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Monday, Jun 24, 2024

Two alums from Wellington Management kick off Global Sustainability Speaker Series

Middlebury welcomed two alums, Sandhya Subramanian Douglas ’93 and Soyibou Sylla ’20, back to campus on Nov. 14 to give a talk on “Applying Sustainability and Environmental, Social and Governance (ESG) Factors in the Capital Markets.” This was the first installment of the Global Sustainability Alums Speaker Series co-sponsored by Franklin Environmental Center at Hillcrest, Rohatyn Center for Global Affairs, Climate Action Capacity Project and the Center for Careers and Internships (CCI). The series tracks sustainability across financial, entrepreneurial, political, activist and corporate sectors and offers Middlebury alums an opportunity to share their work with the college community.

Douglas graduated from Middlebury with a dual degree in economics and theater. She currently serves as the senior managing director, partner and director of strategic analysis and implementation at Wellington Management Company LLP (WMC), one of the first investment management firms to integrate climate science with asset management. WMC collaborates with Woodwell Climate Research Center (formerly Woods Hole Research Center), a think tank based in Falmouth, Mass., to analyze the effect of climate change on capital markets and imagine new opportunities for their clients.

Sylla joined WMC after graduating from the college with a degree in mathematics and chemistry. As an investment science associate, Sylla uses alternative data and statistical modeling to support investment decisions and works closely with the firm’s ESG research team.

During the first segment of the lecture, co-moderators Amanda Frank ’23.5 and Sam Sullivan ’23 asked presenters to reflect on their experiences at Middlebury, professional track record and transition into the sustainability space.

Douglas said her journey began as an effort to connect equity and justice issues with climate change and to reimagine the role of sustainability in the corporate setting. She identified the three “levers” needed to effect change in global communities: science/technology (STEM), policy and capital markets.

“I work in an industry that does move a lot of capital around and we have the power to really influence structural change in communities,” Douglas said. “We don’t sit just in the capital market, we sit at the intersection of policy. Policy and capital markets go hand-in-hand. And so much of where we invest our clients’ money is also driving technology changes.”

WMC manages over $1 trillion in assets, including pension plans, endowments, college endowments and charitable foundations.

“That money gives us a lot of ability and power as stakeholders in these companies to create change,” Douglas said. “So one of our primary ESG and sustainability principles at Wellington is to increase engagement over divestment. Divestment matters when engagement isn’t possible, but engagement is a much more powerful way to create change.”

Douglas said ESG integration is an intentional strategy to promote sustainability and climate justice, while continuing to uphold client interests and pursue investment opportunities in the market.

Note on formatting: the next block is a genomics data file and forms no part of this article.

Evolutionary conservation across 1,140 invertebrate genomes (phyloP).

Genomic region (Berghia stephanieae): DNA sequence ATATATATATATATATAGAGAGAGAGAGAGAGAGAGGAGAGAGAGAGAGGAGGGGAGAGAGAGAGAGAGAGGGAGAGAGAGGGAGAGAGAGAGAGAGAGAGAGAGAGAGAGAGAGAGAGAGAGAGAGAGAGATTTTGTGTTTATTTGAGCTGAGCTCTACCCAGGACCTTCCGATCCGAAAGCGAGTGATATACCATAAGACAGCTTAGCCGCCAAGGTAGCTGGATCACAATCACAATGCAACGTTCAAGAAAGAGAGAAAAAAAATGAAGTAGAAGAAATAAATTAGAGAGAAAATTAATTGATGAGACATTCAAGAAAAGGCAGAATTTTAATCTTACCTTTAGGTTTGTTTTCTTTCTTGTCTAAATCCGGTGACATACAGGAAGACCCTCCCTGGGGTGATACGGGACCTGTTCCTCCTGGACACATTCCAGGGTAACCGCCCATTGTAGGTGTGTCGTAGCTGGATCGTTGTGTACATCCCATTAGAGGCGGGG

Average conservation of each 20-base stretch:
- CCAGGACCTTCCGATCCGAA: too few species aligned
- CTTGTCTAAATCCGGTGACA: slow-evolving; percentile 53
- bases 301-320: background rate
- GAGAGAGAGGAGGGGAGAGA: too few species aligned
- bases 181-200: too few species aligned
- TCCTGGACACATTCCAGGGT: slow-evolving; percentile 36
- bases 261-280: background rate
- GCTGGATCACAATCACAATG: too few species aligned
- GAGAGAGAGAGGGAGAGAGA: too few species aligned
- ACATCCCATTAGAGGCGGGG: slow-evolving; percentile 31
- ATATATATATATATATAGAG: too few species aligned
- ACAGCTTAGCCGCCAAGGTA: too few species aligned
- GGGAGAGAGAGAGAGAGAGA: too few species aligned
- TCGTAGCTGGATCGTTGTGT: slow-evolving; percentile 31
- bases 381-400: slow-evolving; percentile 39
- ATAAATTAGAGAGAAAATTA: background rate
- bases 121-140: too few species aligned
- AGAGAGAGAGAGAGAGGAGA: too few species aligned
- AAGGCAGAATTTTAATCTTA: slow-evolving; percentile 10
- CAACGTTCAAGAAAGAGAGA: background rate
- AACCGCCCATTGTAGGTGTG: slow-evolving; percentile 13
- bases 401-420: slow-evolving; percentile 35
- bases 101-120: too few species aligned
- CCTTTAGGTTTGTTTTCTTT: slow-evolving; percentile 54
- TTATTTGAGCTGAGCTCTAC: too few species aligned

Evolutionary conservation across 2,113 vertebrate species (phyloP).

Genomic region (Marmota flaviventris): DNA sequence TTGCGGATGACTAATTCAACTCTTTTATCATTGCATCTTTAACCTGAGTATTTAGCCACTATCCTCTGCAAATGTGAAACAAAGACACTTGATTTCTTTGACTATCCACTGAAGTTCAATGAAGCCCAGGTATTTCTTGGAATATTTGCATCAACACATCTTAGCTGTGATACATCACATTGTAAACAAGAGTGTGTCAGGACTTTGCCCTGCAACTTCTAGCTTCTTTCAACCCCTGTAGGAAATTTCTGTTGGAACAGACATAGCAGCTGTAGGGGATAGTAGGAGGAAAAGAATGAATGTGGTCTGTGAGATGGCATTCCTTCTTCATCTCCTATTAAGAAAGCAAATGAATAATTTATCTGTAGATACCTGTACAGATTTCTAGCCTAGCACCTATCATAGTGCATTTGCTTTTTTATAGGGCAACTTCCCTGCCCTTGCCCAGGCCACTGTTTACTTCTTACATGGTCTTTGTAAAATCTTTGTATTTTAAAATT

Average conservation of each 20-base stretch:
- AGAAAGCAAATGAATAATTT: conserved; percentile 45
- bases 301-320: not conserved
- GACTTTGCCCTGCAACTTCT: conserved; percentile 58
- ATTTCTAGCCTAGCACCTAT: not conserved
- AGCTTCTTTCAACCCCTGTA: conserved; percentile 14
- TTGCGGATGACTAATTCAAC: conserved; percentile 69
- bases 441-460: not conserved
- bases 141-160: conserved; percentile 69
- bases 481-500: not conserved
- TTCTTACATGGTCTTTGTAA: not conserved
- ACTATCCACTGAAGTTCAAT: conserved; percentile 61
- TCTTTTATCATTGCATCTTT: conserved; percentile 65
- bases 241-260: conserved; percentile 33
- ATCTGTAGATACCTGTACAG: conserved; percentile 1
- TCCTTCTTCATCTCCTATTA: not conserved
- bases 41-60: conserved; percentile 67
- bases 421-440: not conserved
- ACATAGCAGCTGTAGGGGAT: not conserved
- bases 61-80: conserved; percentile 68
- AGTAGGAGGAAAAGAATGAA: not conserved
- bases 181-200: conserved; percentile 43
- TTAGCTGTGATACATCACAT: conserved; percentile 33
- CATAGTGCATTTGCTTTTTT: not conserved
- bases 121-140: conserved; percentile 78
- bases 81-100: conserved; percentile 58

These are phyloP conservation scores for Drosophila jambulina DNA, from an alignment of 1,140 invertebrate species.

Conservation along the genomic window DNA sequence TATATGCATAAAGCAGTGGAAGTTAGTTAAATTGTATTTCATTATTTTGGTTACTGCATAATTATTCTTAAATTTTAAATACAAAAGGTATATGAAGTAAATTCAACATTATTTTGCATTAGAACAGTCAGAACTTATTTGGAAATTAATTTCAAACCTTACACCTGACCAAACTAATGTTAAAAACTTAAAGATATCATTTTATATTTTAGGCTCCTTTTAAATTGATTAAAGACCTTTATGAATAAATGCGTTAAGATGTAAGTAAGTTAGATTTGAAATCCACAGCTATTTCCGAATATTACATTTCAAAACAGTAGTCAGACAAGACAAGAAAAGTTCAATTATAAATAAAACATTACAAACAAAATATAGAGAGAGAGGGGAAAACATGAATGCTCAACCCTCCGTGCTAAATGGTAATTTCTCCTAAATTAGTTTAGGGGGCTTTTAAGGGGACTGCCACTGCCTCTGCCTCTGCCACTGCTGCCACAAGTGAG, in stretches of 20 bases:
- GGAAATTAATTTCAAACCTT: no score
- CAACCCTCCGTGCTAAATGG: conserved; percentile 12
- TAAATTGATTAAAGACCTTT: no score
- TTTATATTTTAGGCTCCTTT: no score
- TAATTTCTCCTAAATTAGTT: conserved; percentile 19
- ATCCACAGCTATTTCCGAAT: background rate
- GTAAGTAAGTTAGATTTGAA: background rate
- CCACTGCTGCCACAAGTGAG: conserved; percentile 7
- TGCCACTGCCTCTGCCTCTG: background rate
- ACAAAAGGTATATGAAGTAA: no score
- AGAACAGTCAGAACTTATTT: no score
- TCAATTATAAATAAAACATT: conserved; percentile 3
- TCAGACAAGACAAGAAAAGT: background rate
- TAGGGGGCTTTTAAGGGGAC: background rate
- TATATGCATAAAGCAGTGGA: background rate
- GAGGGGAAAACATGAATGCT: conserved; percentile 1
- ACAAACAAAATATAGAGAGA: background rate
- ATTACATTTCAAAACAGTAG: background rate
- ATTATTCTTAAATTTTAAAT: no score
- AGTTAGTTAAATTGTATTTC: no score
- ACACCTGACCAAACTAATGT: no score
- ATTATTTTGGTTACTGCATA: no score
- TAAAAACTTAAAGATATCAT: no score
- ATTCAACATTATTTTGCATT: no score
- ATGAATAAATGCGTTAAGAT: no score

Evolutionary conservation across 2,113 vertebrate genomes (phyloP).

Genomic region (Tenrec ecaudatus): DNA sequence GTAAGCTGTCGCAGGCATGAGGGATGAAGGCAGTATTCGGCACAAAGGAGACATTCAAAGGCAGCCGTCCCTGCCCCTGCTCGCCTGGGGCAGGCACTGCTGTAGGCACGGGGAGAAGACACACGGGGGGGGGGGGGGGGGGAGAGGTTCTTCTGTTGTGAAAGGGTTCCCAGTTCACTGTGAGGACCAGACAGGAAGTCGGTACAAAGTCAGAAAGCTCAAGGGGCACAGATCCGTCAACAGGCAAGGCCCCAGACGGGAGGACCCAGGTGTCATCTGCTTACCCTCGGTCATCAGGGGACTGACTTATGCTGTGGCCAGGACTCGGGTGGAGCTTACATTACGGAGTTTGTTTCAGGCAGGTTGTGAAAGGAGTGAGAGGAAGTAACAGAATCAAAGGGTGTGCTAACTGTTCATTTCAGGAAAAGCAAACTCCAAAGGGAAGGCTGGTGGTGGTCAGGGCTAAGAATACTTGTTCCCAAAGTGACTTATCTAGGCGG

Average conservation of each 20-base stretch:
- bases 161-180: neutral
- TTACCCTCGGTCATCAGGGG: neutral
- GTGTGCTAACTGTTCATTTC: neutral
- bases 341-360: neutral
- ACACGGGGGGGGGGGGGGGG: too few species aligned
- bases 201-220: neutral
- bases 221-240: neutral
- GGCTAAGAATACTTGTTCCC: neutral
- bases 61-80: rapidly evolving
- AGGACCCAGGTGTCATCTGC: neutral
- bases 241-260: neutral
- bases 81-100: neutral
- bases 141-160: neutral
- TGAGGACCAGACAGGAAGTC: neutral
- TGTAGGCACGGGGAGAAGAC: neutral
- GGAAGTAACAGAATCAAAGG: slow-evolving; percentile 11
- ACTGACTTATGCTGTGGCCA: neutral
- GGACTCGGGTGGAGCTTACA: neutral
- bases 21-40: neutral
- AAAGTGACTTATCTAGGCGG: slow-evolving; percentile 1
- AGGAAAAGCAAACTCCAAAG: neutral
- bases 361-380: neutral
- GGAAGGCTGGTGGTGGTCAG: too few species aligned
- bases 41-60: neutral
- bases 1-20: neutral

“ESG integration is not a political agenda on our behalf,” Douglas said. “It’s really about increasing values and ensuring better investment outcomes for our clients. Both the risks and the opportunities that exist in the transition from fossil to renewable economy — those risks, if we don’t materially evaluate and incorporate them into how we’re investing our clients’ money, it’s not going to create great outcomes.”

In the next stage of questions, Douglas and Sylla discussed the importance of diversity, equity and inclusion in fostering an inclusive environment at WMC.

“As a Black person who comes from a country that is still recovering from years of colonization and exploitation, I didn’t think I had a space in finance,” Sylla said. Sylla was born and raised in Senegal before moving to the United States for college.

“I’ve always questioned the usefulness of finance in the world,” Sylla said. “I still can’t say I don’t question it anymore, but I definitely have a lot more perspective and a much more nuanced view.”

According to Douglas, diversity, equity and inclusion initiatives are integral to WMC’s mission as an investment management firm and to expanding opportunity pipelines for prospective employees in the field.

“If you’re constantly looking for those opportunities through the same lenses, you’re going to run out of opportunities,” Douglas explained. “So you need to expand the set of perspectives that come together to help identify new ways to help our clients achieve their outcomes.”

The third stage of the lecture focused on sustainable development and investment strategies for tackling the “eight-headed crisis” — climate change, public health, water and stable food supply, biodiversity loss, social and racial injustice, trust in institutions and international trade, geopolitical tensions, and technology — before moving to questions from the audience.

“One thing for all of us to remember is that these kinds of beings, structural societal changes — they’re not a straight line up to the right. It’s a journey,” Douglas said. “But it’s really important to take a step back and look at the big arc… the arc of history bends towards justice.”

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Brinlea La Barge

Brinlea La Barge '23 is the senior news editor. 

She previously served as news editor and sports editor.  La Barge studies English and Linguistics at Middlebury and is a peer writing tutor and captain of the women's tennis team.

She spent the summer of 2022 as a communications intern for the Josh Shapiro for Governor campaign, and previously worked for Nantucket Magazine and WHYY, Philadelphia's local PBS and NPR affiliate.